not obtained in this country until the next century). But Grant did not have a wholly smooth success with his new grape. There were skeptics who doubted out loud that it had anything like the virtues that Grant attributed to it; he had rivals in whose interest it was to denigrate it noisily; and the very intensity of the promotion it received inevitably provoked reaction. It is not surprising, therefore, that, as Hedrick says, "probably no American variety has been the subject of more caustic discussions than this one and it is only within the last few years that its merits could be impartially estimated."[30] And what are the merits? The truth is that the variety has great good qualities and equally great defects. The fruit is sweet, delicate, and juicy, yielding a wine that Wagner describes as "one of the best of those produced by the American hybrids—pale, very clean and dry, with a racy aroma that shows up particularly well under champagnization."[31] The vine itself, however, is condemned as "the poorest in the vineyard"[32] —troublesome to grow, lacking hardiness and vigor, vulnerable to all diseases, demanding special soils. It has for these reasons almost disappeared from commercial cultivation. As for Iona Island, that passed into the hands of the U.S. Navy and served as an ammunition depot until, in 1965, it became a state park. Parking lots and picnic grounds now occupy the land where Iona grapes once grew. So much for the second of our representative hybrids.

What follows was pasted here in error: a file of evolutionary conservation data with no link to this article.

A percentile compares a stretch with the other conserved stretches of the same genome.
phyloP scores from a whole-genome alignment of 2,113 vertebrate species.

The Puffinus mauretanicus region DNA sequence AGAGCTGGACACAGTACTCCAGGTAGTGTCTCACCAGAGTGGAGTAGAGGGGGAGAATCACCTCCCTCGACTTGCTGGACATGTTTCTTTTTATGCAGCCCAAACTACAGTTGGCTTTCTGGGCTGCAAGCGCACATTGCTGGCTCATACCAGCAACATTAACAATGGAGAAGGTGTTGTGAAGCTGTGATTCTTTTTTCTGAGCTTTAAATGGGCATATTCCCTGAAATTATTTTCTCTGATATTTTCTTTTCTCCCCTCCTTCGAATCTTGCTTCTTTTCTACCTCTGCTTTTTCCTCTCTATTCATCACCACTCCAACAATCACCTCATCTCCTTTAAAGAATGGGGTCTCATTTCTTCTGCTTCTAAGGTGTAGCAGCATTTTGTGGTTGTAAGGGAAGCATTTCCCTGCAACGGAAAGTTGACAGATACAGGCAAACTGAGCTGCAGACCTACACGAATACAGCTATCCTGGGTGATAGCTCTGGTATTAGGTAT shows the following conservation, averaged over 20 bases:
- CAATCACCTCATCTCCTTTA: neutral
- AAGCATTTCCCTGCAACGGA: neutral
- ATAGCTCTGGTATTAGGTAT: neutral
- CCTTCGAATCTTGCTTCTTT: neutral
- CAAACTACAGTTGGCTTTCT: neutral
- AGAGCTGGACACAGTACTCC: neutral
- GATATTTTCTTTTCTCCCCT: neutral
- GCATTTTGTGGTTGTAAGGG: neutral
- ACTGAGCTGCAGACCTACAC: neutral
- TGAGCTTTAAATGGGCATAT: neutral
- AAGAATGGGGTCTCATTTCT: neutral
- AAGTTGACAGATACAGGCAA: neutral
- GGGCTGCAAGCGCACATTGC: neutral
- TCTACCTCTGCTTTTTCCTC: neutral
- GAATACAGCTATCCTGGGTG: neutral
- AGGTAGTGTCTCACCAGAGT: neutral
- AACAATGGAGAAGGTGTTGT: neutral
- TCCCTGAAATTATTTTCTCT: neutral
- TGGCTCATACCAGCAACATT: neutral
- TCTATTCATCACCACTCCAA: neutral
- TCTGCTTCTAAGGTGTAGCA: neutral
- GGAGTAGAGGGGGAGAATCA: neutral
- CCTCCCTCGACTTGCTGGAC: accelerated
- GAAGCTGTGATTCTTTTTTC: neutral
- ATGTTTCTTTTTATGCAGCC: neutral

Hedrick estimates that in the fifty years following the introduction of Rogers' hybrids, some 2,000 new American hybrids were named and in some way made public.[33] The list of varietal names in The Grapes of New York runs from Abby Clingotten, Ada, Adelaide, Adelia, through Leon, Letovey, Lewis, Lexington, to Zane, Zelia, Zinnia, Zita, and Zoe. In such a spate of new varieties, relatively few might be expected to survive; one would suppose, however, that no one grape would emerge to dominate all others. Yet that, or something very like that, is what happened from the fateful moment when Ephraim Bull noticed a chance seedling growing just outside his garden in Concord, Massachusetts.[34] Bull was a goldbeater by trade, making and selling gold leaf for a living. His passion, however, was horticulture, and especially grape growing, with which he had experimented since childhood. He had left Boston for Concord partly in order to indulge his taste for gardening, and now lived in a house called Grapevine Cottage (where, later, his neighbor to the west was Nathaniel Hawthorne).